Death toll from Pakistan church bomb rises to 81
Pakistani Christian mourners gather around the coffins of relatives that were killed in Peshawar, on September 22, 2013.
The attack on All Saints church in the northwestern city of Peshawar after a service on Sunday, claimed by the Pakistani Taliban, is believed to be the deadliest ever to target Pakistan's small Christian minority.
Doctor Arshad Javed of the city's main Lady Reading hospital told AFP the death toll had risen to 81 overnight, including 37 women. A total of 131 people were wounded.
Christians demonstrated in cities around Pakistan, including Karachi and Faisalabad, to protest against the violence and demand better protection from the authorities.
In Islamabad more than 100 protesters blocked a major city highway for several hours during the Monday morning rush hour, causing long tailbacks, an AFP reporter said.
Pakistan's umbrella Taliban movement claimed responsibility, saying it had set up a new faction, Junood ul-Hifsa, to kill foreigners to avenge US drone strikes on Taliban and Al-Qaeda operatives in the country's tribal areas along the Afghan border.
"We carried out the suicide bombings at Peshawar church and will continue to strike foreigners and non-Muslims until drone attacks stop," Ahmad Marwat, a spokesman for the group, told AFP by telephone.
In June, the group claimed responsibility for killing 10 foreign climbers at a base camp of Nanga Parbat, the second highest mountain in Pakistan after K-2.
Prime Minister Nawaz Sharif strongly condemned the "cruel" attack, saying it violated the tenets of Islam.
Pope Francis also spoke out against the violence, calling it "a bad choice of hatred and war", while Pakistan's Ulema Council, an association of leading Muslim scholars, branded the attack "shameful".
Former minister for inter-faith harmony Paul Bhatti and provincial lawmaker Fredrich Azeem Ghauri both said the attack was the deadliest ever targeting Christians in Pakistan.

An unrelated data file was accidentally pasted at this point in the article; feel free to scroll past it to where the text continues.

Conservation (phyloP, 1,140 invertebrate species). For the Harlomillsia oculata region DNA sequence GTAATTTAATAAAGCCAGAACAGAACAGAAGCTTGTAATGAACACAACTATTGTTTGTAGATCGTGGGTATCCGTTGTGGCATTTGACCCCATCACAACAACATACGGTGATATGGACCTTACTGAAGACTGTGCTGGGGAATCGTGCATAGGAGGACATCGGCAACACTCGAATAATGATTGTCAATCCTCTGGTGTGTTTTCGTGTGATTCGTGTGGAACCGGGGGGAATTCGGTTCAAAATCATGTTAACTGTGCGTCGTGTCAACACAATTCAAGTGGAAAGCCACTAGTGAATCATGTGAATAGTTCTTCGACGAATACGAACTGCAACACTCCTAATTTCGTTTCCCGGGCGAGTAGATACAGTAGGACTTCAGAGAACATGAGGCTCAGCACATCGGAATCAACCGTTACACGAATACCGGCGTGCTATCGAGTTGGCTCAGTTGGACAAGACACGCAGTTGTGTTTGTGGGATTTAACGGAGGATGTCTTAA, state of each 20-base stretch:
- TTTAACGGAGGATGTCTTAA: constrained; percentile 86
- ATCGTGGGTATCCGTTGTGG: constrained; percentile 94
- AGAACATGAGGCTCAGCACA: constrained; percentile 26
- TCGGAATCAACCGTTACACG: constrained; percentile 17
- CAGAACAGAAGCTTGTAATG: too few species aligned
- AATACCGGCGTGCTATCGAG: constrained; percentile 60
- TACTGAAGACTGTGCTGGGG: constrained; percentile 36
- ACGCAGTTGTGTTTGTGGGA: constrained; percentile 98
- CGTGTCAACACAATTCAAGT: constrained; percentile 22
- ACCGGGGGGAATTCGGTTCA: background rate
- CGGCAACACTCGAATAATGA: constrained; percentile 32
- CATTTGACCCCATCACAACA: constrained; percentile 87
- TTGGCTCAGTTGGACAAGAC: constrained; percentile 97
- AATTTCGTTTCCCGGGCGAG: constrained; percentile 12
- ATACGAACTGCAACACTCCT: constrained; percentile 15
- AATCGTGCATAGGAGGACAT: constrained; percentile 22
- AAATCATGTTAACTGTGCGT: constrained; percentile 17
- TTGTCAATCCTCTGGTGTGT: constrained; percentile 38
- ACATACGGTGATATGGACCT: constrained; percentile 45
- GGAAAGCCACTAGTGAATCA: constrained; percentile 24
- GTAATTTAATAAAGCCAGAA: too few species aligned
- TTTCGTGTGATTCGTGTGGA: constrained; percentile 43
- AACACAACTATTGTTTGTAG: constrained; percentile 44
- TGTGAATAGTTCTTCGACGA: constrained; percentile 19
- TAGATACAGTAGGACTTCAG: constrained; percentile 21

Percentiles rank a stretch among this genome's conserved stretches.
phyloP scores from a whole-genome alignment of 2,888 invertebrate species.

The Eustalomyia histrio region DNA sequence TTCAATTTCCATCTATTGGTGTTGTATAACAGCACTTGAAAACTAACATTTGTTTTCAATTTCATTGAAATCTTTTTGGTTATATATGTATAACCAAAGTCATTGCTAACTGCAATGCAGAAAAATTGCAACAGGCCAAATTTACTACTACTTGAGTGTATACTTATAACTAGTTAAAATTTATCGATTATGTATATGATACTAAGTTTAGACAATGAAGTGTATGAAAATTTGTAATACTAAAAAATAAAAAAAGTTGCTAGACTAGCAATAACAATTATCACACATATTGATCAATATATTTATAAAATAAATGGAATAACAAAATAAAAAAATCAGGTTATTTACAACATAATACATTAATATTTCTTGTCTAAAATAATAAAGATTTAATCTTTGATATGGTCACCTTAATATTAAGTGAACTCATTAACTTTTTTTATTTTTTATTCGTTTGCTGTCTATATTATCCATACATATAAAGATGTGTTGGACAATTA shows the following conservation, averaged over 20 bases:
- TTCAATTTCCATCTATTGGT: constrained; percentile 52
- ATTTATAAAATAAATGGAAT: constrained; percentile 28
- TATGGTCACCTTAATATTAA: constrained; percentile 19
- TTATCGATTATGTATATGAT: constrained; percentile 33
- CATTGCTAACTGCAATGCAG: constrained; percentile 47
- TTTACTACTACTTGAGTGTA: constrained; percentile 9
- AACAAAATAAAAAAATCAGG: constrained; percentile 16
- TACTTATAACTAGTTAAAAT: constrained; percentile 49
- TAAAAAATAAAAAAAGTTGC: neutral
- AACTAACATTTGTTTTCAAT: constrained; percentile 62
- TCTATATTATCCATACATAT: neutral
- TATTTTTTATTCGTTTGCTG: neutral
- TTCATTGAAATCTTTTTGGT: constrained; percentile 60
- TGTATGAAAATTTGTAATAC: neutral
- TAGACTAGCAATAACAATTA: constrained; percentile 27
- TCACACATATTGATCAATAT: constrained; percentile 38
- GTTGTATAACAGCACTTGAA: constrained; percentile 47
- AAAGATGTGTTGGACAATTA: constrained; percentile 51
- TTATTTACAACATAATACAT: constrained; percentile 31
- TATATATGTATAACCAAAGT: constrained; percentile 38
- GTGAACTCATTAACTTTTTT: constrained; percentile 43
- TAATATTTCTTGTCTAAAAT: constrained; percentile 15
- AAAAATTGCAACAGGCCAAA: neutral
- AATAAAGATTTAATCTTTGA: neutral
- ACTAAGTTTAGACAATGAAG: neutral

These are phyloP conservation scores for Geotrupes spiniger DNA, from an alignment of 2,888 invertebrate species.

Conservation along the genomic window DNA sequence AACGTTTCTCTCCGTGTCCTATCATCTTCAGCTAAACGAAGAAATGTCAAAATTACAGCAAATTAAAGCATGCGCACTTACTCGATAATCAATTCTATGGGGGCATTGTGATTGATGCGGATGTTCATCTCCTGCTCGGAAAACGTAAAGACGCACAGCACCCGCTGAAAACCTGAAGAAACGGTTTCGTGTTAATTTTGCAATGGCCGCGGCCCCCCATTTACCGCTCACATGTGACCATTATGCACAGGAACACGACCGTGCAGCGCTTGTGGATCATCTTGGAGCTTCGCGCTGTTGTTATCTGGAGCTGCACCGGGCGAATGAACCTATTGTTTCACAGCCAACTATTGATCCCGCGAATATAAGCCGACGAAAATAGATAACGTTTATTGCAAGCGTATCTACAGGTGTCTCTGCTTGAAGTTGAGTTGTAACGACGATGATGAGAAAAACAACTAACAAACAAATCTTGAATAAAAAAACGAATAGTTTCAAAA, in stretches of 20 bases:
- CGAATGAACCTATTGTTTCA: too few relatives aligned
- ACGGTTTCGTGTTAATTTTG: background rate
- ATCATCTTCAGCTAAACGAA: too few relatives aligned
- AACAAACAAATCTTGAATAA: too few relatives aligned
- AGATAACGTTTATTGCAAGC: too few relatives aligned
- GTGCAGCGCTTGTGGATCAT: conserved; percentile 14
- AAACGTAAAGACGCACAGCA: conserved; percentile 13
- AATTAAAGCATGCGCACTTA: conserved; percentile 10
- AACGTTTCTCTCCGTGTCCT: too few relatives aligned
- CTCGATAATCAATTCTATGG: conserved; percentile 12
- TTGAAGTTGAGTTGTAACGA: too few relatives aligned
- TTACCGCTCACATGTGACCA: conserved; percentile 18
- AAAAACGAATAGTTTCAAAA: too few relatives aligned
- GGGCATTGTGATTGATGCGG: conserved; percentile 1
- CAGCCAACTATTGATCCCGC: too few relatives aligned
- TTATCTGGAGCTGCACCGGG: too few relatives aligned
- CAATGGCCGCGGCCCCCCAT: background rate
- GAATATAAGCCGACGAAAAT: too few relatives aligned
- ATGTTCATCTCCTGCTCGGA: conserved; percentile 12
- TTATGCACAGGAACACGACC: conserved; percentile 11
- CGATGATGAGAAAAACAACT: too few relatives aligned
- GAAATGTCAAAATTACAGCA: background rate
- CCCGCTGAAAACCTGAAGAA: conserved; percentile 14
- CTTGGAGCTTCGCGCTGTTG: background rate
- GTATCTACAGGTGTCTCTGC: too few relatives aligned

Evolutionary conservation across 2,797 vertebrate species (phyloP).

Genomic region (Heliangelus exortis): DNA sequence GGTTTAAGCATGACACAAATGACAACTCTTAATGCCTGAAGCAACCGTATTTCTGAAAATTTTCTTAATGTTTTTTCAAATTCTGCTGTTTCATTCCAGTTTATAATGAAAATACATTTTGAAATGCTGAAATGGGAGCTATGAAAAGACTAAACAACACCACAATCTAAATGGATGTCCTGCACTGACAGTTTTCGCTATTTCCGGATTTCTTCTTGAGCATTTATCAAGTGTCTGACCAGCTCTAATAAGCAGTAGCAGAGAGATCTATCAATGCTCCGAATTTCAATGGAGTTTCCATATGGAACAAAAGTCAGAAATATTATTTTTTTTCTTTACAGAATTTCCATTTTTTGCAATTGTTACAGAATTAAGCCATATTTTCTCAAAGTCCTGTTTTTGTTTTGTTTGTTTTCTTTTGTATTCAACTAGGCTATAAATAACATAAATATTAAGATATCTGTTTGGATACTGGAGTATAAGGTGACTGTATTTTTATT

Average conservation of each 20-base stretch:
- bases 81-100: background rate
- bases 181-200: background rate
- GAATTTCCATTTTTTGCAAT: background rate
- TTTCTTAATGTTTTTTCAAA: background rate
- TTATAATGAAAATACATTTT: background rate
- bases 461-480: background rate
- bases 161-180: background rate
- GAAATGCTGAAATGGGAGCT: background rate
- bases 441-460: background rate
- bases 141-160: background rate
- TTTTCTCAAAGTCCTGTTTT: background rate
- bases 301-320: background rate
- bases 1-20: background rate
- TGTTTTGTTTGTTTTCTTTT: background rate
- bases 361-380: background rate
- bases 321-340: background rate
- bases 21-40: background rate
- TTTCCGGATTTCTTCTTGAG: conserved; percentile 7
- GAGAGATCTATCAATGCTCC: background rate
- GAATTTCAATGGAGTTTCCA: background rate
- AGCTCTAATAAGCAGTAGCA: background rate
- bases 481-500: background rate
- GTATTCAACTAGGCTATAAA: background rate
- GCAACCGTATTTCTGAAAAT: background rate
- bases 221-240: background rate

The small and largely impoverished Christian community suffers discrimination in the overwhelmingly Muslim-majority nation but bombings against them are extremely rare.
The 400 or so worshippers were exchanging greetings after the service when the bombers struck, littering the church with blood, body parts and pages from the Bible.
The walls were pockmarked with ball bearings that had been packed into the bombs to cause maximum carnage in the busy church.
Sectarian violence between majority Sunni and minority Shiite Muslims is on the rise in Pakistan but Sunday's bombings will fuel fears the already beleaguered Christian community could be increasingly targeted.
Islamist militants have carried out hundreds of bombings targeting security forces and minority Muslim groups they regard as heretical, but attacks on Christians have previously largely been confined to grenade attacks and occasional riots.
Khyber Pakhtunkhwa is a deeply conservative province bordering the tribal districts along the Afghan frontier which are home to Taliban and Al-Qaeda militants.
Provincial lawmaker Ghauri said there were about 200,000 Christians in the province, of whom 70,000 lived in Peshawar.
Only around two percent of the country's population of 180 million are Christian. The community complains of growing discrimination.
Christians have a precarious existence in Pakistan, often living in slum-like "colonies" cheek-by-jowl with Muslims and fearful of allegations of blasphemy, a sensitive subject that can provoke outbursts of public violence.
In the town of Gojra in Punjab province in 2009, a mob burned 77 houses and killed seven people after rumours that a copy of the Islamic holy book the Koran had been desecrated during a Christian marriage ceremony.
Rimsha Masih, a Christian girl who was arrested for alleged blasphemy last year, fled to Canada with her family in June after the charges were dropped.
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